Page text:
Similarly, by using the first equality in Equation (1), we derive that, for any two incomparable elements p , p P , there is no lower bound for p and p . This shows that every connected component of the poset P is a chain.
Finally, we prove (iii) ⇒ (i). Let P be a poset such that all its connected components are chains and assume that the cardinality of P is equal to n . Let { ω α } α I ( P ) be the generators of K [ Ω ] S and assume that the straightening relations of K [ Ω ] are φ ( α ) φ ( α ) = φ ( β ) φ ( β ) where β α α , β α α , and α , α are incomparable elements in I ( P ) . We have to show that, for all α , α incomparable elements in I ( P ) , we have β = α α and β = α α .
We proceed by induction on
k = n ( rank ( α α ) rank ( α α ) ) .
Let us recall that, if γ I ( P ) , then rank γ denotes the rank of the subposet of I ( P ) consisting of all elements δ I ( P ) with δ γ .
If k = 0 , that is, rank ( α α ) rank ( α α ) = n , then α α = P and α α = , thus β = α α and β = α α . Assume that the desired conclusion is true for rank ( α α ) rank ( α α ) = n k with k 0 . Let us choose now α , α incomparable in I ( P ) such that rank ( α α ) rank ( α α ) = n k 1 and assume that we have a straightening relation φ ( α ) φ ( α ) = φ ( β ) φ ( β ) with β α α or β α α . By duality, we may reduce to considering β α α . In other words, in K [ Ω ] , we have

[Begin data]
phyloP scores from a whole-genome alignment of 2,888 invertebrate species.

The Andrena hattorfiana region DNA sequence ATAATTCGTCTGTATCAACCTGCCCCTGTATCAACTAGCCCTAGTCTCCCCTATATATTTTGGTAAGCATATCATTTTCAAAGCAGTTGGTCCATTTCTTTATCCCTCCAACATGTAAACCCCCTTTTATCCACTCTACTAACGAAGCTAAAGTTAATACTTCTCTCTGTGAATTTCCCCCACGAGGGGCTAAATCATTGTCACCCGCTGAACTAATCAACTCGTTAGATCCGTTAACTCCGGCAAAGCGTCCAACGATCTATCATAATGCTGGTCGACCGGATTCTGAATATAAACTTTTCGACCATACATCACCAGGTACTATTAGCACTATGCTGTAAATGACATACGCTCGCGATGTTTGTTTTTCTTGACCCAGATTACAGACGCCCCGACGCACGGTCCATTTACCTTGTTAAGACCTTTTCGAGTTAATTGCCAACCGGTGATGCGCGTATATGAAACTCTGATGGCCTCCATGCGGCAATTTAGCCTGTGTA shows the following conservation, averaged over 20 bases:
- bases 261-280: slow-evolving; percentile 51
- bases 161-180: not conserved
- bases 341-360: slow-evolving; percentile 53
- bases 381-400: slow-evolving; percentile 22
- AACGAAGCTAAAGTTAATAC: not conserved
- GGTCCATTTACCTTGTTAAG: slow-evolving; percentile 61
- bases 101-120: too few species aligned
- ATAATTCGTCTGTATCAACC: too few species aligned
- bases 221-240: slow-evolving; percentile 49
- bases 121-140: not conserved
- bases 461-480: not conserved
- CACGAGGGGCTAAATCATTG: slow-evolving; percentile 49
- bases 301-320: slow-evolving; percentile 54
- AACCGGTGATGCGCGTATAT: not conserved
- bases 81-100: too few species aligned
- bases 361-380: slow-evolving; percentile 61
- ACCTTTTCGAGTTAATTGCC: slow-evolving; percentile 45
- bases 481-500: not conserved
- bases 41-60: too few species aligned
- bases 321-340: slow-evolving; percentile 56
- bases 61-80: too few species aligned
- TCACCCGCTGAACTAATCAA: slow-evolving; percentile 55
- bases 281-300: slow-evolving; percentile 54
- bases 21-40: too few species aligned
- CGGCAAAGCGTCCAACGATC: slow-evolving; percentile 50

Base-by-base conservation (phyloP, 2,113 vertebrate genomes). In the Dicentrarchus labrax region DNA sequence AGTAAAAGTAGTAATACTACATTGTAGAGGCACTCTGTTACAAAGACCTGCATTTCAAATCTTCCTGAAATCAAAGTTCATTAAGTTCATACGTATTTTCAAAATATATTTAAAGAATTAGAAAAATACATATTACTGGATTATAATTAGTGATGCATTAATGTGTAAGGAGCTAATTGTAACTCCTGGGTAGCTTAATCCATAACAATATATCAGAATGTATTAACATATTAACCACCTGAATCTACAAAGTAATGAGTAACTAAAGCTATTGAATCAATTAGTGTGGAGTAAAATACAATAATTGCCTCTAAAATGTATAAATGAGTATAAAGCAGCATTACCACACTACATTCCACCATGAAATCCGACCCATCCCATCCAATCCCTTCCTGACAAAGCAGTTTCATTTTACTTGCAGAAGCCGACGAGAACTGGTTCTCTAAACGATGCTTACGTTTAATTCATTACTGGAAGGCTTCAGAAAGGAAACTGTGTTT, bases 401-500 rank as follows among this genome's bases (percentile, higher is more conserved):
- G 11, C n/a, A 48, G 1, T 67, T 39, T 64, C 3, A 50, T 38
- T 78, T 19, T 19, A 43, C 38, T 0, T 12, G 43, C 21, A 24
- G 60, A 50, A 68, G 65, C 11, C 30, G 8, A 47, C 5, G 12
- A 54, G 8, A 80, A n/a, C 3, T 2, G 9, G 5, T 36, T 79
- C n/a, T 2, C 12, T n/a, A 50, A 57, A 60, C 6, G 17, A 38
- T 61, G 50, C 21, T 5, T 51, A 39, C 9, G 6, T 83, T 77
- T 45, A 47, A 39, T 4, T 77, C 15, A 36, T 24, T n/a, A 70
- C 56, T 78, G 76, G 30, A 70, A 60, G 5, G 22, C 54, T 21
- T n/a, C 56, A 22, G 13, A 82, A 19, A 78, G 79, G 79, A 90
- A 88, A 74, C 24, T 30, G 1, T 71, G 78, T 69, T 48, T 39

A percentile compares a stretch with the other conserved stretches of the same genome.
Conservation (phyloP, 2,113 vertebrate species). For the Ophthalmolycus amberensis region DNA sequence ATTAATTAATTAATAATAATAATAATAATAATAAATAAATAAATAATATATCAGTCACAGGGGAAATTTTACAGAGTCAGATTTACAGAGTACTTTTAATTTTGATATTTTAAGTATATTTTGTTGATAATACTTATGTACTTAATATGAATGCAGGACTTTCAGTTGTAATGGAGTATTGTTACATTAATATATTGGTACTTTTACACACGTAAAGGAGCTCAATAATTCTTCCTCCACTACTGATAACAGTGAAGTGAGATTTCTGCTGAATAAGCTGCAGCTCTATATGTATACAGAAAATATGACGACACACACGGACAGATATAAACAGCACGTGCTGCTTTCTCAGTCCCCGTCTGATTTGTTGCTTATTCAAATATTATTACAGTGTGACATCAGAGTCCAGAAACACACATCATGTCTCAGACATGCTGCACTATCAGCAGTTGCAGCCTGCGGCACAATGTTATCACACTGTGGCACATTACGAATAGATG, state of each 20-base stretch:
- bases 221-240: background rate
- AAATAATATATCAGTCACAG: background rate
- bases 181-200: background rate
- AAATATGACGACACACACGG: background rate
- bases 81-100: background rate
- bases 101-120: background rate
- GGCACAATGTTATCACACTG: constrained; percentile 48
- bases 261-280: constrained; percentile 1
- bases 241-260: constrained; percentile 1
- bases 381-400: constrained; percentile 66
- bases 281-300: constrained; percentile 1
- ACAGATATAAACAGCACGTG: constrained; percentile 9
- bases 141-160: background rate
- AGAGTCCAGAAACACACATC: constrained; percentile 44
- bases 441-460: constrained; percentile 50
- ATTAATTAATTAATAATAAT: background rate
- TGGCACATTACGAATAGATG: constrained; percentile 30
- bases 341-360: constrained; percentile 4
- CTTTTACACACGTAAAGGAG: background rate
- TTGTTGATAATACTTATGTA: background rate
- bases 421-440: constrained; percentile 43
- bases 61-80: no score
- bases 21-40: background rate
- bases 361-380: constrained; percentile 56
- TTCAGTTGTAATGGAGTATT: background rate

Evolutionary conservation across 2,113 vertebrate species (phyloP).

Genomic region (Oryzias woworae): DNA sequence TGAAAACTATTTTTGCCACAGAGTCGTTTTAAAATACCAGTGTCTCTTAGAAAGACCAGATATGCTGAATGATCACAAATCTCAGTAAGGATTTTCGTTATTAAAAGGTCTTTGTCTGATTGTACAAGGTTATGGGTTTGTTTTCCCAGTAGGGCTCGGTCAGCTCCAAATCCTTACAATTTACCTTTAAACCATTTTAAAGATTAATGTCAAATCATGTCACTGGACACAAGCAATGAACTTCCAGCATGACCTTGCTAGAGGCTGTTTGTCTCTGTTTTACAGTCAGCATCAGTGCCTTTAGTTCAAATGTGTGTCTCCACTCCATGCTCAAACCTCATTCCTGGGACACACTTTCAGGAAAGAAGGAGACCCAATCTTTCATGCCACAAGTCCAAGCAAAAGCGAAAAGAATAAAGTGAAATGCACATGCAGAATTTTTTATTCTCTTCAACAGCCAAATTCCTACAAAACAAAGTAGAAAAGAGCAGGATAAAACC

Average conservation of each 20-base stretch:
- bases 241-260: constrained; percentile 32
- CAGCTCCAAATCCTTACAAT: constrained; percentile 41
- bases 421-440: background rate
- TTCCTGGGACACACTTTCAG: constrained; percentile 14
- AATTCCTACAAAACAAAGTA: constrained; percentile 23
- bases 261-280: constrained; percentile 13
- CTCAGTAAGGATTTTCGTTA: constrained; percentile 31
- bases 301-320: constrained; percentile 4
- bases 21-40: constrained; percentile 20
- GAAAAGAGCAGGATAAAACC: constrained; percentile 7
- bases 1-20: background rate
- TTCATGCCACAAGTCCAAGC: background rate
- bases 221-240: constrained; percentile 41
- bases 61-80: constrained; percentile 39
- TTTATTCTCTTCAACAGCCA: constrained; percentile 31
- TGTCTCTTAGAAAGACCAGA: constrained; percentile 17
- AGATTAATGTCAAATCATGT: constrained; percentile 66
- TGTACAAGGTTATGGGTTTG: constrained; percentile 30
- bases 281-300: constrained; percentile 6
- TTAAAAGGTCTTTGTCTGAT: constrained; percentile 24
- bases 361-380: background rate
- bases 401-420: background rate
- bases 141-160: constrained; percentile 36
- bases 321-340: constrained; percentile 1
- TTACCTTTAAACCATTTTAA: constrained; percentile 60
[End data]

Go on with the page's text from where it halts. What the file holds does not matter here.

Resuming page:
ω α ω α = ω β ω β , with β α α and β α α .
As P is a direct sum of chains, we may find p max ( α α ) and q β \ ( α α ) such that q covers p in P, that is, q > p and there is no other element q in P with q > q > p . Without loss of generality, we may assume that p α . Let α 1 be the poset ideal of P generated by α { q } . As all the connected components of P are chains, we have α 1 = α { q } since there are no other elements in P which are smaller than q except those that are on the same chain as p and q, which are in α . Moreover, by the choice of q , we have
α 1 β and α α 1 = α ( α { q } ) = α α .
On the other hand,
rank ( α α 1 ) rank ( α α 1 ) = rank ( α α { q } ) rank ( α α )
= rank ( α α ) + 1 rank ( α α ) = n k .
By the inductive hypothesis, it follows that φ ( α ) φ ( α 1 ) = φ ( α α 1 ) φ ( α α 1 ) , or, equivalently, in K [ Ω ] we have the equality ω α ω α 1 = ω α α 1 ω α α 1 . Thus, we have obtained the following equalities in K [ Ω ] :
ω α ω α = ω β ω β and ω α ω α 1 = ω α α ω α α 1 .
This implies that
ω α α ω α ω α α 1 = ω β ω α 1 ω β .
In addition, we have:
α α α α α 1 and β α α = α α 1 α 1 β .
This implies that the monomials in Equation (2) are distinct standard monomials in K [ Ω ] , which is in contradiction to the condition that the standard monomials form a K-basis in K [ Ω ] . Therefore, our proof is completed.

Author Contributions

The authors have the same contribution.

Funding

This research received no external funding.

Acknowledgments

We would like to thank the anonymous referees for their valuable comments.

Conflicts of Interest

The authors declare no conflict of interest.